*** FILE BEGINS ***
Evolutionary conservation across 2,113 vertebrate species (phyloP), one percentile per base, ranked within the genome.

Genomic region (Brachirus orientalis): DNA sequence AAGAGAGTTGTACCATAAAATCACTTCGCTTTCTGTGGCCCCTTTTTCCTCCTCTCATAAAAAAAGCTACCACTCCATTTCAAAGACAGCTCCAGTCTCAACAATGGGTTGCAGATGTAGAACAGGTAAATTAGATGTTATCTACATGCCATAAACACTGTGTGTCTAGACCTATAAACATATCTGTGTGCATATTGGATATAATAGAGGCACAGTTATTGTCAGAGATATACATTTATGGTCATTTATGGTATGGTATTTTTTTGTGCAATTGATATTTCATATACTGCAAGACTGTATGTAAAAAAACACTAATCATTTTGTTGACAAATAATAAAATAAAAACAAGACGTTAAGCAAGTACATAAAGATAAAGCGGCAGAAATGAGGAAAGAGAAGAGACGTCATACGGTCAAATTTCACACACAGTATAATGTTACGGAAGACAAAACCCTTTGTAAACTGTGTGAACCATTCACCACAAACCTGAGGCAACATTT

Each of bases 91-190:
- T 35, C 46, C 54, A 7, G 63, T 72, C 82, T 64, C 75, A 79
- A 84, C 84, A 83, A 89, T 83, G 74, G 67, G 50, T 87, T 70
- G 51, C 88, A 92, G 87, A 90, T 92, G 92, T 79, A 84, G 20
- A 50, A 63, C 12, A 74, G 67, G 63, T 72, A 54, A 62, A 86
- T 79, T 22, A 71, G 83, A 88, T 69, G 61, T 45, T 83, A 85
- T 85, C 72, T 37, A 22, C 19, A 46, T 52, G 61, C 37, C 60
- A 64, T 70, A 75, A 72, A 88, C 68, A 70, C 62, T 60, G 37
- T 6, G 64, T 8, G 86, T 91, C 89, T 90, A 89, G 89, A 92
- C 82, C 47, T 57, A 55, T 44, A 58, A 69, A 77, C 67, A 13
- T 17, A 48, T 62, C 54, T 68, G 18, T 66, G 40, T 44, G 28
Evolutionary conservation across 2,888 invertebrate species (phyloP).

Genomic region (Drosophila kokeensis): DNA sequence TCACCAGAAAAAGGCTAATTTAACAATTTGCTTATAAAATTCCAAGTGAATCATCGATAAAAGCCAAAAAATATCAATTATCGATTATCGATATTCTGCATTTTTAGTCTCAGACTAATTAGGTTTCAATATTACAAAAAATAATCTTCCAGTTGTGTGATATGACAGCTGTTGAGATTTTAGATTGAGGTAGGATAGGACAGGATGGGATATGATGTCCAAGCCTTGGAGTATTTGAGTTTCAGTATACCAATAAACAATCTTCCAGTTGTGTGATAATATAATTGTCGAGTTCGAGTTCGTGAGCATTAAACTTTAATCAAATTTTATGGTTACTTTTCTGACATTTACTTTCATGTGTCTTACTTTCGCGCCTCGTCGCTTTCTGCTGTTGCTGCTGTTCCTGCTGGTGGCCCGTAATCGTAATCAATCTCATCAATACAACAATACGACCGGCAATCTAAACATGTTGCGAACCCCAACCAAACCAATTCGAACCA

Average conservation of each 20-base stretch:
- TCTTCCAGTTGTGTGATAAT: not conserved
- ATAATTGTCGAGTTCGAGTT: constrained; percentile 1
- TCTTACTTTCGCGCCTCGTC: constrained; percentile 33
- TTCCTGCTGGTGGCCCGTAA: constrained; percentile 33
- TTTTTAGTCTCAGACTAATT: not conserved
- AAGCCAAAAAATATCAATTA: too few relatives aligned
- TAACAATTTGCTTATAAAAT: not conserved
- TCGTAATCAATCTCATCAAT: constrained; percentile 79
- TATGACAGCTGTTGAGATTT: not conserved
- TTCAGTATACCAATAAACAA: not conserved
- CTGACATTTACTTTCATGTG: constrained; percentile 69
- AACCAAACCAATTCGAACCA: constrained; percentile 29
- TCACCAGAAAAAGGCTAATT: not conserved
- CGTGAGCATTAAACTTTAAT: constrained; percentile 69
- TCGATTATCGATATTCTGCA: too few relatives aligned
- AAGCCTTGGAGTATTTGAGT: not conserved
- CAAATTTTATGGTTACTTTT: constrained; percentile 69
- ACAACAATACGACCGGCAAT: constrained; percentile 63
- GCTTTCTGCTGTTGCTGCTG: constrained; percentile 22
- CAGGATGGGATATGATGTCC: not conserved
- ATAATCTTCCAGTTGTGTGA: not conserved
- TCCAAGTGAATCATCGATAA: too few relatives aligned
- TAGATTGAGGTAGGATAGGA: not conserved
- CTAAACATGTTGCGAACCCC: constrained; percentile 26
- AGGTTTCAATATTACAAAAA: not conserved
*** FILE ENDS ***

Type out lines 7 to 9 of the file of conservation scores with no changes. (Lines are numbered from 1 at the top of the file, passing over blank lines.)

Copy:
- A 50, A 63, C 12, A 74, G 67, G 63, T 72, A 54, A 62, A 86
- T 79, T 22, A 71, G 83, A 88, T 69, G 61, T 45, T 83, A 85
- T 85, C 72, T 37, A 22, C 19, A 46, T 52, G 61, C 37, C 60